Qatar Airways kicks off its first-ever service to Botswana, while UK airspace needs significant modernising, and Australia opens underwater art museum on Great Barrier Reef
Visiting Dubai might soon be much less dry. For the first time ever, tourists are allowed to purchase their own alcohol outside licensed hotels, restaurants and clubs.
Holidaymakers may obtain a 30-day licence issued to them for free. Then they can fill out mandatory forms and purchase liquor from the outlets of Mercantile & Marketing International, the sales and marketing subsidiary of Emirates Group.
There are 17 designated outlets of MMI in Dubai which are authorised to be a retailer of alcohol.
Holidaymakers wanting to gain permission should visit any MMI store with an original passport and a complete and signed form.
However, despite the relaxation of the restriction, MMI urges visitors to avoid excessive behaviour: “Each visitor will be issued guidelines to responsible drinking in Dubai.
“Please ensure that you read this to ensure you are respectful of the country, its rules and its people that you are visiting.”
Qatar Airways will become the first Middle Eastern airline to start regular service to Botswana
We’ll be the first Middle Eastern airline operating to Gaborone, Botswana. Direct flights commencing 27 October 2019. https://t.co/i8Mp0m6CQP #QatarAirways #GaboroneTogether pic.twitter.com/Eh2vpDrZmd
— Qatar Airways (@qatarairways) July 18, 2019
The flights are scheduled for Sundays, Wednesdays and Fridays and will be operated by Airbus A350-900. The plane will have 36 seats in business class and 247 in economy class.
As of now, there are no nonstop flights to the country from the UK. “We are excited to be launching three-weekly flights to Gaborone, another highly sought after destination in Africa,” said Qatar Airways CEO Akbar Al Baker.
Botswana is a landlocked country of about two million people just above South Africa. It is becoming a popular tourist destination, especially for its safari holidays. It’s also known for its Chobe National Park with large herds of elephants and Okavango Delta, which has been made a Unesco World Heritage Site.
American startup to improve travelling in the middle seat with a revolutionary design
Let’s be honest. Travelling in the middle seat is no win. The aisle has special legroom, while the window seat has a view. What does the middle one offer?
But the overall middle seat experience might change soon. A Colorado-based startup Molon Labe has decided to improve it with a new revolutionary approach.
Recently, the startup has introduced an S1 Space Seat design that gives the middle seat passenger more comfort. The middle seat is slightly lower and pushed back by a few centimetres meaning that passenger has more space.
In addition, the design incorporates special two-level armrests so that each passenger can enjoy resting both their arms simultaneously.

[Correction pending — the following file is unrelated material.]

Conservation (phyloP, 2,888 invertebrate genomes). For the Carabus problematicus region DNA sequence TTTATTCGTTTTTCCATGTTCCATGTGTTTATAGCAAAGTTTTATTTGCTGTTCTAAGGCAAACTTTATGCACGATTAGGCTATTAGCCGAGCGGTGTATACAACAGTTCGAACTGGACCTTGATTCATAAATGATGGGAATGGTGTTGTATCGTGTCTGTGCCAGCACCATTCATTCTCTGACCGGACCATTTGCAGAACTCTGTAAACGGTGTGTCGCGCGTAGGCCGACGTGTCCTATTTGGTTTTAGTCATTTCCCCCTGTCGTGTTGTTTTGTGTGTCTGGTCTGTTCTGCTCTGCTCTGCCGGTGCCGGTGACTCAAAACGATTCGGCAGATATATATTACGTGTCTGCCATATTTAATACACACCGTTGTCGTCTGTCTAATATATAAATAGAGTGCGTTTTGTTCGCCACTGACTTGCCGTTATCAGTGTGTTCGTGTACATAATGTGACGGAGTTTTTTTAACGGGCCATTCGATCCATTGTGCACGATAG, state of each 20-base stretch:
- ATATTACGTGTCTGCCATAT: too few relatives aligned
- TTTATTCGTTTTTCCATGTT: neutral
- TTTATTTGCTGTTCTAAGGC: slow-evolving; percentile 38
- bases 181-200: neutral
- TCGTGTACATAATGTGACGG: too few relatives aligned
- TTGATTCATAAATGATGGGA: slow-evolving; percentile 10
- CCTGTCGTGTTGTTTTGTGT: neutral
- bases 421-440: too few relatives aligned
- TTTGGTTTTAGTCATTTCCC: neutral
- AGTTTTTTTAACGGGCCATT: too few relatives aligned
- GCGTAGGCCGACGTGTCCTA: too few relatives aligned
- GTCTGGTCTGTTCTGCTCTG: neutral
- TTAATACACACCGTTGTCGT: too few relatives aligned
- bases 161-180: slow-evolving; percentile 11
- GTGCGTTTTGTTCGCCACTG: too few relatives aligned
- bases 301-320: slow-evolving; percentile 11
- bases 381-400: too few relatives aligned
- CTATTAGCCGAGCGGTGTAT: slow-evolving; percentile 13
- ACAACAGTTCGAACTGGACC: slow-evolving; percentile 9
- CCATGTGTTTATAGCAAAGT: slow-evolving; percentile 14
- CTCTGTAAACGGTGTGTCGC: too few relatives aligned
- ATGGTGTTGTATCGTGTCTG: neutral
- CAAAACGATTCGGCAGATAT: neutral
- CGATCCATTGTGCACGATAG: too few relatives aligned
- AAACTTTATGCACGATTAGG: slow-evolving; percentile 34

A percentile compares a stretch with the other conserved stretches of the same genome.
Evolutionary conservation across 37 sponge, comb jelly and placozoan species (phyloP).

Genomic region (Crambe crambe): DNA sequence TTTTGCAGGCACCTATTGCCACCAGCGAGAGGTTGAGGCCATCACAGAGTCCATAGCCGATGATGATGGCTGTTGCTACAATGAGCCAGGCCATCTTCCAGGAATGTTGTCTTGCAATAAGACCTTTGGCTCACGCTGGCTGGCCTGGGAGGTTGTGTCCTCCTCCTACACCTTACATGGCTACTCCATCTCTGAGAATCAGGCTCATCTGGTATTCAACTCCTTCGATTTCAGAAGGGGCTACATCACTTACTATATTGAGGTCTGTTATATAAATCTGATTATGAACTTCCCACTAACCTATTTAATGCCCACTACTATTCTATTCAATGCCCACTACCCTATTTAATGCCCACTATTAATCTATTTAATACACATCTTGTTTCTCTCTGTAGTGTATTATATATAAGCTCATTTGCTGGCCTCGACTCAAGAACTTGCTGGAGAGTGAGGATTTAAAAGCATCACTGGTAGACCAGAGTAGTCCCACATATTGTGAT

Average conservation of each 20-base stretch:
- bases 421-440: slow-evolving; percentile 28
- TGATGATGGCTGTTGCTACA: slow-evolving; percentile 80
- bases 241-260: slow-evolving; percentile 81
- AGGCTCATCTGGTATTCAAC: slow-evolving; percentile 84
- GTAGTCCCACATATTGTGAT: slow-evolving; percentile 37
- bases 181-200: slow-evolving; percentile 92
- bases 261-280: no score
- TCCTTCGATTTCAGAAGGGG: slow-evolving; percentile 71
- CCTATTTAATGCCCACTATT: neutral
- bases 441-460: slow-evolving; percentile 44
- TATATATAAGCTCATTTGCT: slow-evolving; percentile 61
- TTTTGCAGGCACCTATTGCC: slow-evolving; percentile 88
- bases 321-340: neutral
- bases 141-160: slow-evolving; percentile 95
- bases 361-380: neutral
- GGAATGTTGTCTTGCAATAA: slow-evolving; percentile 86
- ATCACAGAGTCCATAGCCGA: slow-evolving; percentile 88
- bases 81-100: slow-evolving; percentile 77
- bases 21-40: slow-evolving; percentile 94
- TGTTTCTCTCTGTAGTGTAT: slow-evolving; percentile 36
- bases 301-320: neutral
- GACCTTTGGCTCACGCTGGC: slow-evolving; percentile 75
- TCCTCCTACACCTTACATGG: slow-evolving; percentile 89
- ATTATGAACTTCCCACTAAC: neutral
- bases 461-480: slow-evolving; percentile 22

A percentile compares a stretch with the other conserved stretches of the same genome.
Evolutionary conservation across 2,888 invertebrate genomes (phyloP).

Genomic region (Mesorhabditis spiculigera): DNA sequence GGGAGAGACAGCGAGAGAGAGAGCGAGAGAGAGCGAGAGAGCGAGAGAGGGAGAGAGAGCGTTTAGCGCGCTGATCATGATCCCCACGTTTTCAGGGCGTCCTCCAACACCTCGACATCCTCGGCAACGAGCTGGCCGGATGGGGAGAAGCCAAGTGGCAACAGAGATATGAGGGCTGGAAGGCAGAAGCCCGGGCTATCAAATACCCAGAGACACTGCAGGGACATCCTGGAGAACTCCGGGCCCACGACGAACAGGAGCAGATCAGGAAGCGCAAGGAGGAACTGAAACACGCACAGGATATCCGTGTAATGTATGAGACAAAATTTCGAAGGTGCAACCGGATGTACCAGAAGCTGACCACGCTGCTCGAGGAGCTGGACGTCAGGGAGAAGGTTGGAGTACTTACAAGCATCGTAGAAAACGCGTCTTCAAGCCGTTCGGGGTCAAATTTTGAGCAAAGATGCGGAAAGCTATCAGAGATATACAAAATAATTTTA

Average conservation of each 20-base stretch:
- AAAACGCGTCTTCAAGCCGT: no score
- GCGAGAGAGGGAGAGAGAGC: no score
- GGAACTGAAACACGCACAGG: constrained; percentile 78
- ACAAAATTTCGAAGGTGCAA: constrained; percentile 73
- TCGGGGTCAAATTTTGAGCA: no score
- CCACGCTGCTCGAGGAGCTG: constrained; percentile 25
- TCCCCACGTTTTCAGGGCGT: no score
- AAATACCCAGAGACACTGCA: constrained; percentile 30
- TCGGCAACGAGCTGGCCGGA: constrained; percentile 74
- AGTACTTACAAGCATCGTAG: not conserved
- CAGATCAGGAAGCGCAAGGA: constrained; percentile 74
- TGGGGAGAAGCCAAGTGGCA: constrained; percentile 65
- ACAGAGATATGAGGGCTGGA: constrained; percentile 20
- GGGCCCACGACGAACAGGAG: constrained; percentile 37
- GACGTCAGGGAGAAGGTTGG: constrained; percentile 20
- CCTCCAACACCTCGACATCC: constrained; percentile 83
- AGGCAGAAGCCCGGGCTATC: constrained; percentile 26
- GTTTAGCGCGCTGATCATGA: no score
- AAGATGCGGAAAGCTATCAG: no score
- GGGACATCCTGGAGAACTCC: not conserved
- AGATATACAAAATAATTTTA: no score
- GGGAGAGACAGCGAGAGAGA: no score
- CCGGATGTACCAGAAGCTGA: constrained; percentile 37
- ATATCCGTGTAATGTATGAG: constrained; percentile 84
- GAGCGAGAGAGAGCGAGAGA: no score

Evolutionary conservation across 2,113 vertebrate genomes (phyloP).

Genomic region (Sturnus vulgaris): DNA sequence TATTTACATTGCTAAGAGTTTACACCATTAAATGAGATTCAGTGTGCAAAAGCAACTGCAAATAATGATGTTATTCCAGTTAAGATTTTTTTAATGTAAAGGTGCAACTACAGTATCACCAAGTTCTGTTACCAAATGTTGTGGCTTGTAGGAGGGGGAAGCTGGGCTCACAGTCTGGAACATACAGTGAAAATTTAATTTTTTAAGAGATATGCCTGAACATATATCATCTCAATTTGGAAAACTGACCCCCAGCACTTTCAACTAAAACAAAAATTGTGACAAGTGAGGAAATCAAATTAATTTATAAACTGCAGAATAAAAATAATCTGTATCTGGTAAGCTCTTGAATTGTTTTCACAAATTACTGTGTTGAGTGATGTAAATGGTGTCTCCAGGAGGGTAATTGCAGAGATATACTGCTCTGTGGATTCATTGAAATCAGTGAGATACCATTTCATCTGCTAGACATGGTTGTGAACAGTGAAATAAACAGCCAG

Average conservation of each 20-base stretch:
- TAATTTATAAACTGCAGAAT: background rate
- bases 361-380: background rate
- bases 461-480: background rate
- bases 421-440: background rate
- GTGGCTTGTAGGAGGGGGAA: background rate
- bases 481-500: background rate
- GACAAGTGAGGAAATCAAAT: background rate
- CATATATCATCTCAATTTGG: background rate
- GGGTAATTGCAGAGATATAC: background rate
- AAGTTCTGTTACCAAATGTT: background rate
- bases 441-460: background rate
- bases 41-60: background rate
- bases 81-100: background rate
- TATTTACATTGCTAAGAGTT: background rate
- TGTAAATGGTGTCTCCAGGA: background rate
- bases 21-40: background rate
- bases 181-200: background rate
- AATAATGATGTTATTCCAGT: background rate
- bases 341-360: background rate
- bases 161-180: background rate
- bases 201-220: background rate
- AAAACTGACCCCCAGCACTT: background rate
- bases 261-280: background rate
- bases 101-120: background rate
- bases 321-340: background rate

The new design has been approved by the FAA and an undisclosed US airline will be putting them on 50 planes by the end of 2020.
Underwater art museum to open on Great Barrier Reef
The Museum of Underwater Art (MOUA) will feature partially and fully submerged sculptures and installations. The museum was created by British environmentalist and sculptor Jason deCaires Taylor.
The artwork will be spread across several locations along the Queensland coast, including the John Brewer Reef, and Magnetic Island, Palm Island and Townsville.
The first section of the museum — Ocean Siren in Townsville — is set to open in December 2019. It will feature a sculpture of an indigenous girl which will change colour based on the warming data from the Australian Institute of Marine Science. The solar-powered sculpture will be exposed at low tide and during low tide it will be hidden underwater.
“Part of creating an underwater museum is about changing our value systems – thinking about the sea floor as something sacred, something that we should be protecting and not taking for granted,” deCaires Taylor said.
UK airspace needs significant modernising to accommodate to rapid growth of air travel
By 2030, there could be 50 times as many flight delays as today according to the National Air Traffic Services (NATS). The warning was made following the UK flight statistics from 5 July, which saw 8,863 in and out flights within 24 hours. And the numbers are not expected to be decreasing.
The UK handles some 2.6 million flights per year. By 2030, the number could go up to 3.25m.
Modernising the UK airspace would involve redrawing flightpaths “in a coordinated way”. According to the government website, the objective is “to deliver quicker, quieter and cleaner journeys and more capacity for the benefit of those who use and are affected by UK airspace”.
The UK airspace hasn’t been improved or modernised much since the 1950s, even though the demand for air traffic is steadily rising.
“Without modernising the airspace, the government’s own forecasts show the UK could experience 50 times as many delays as we do today by 2030, with one in three flights delayed by more than 30 minutes,” said NATS.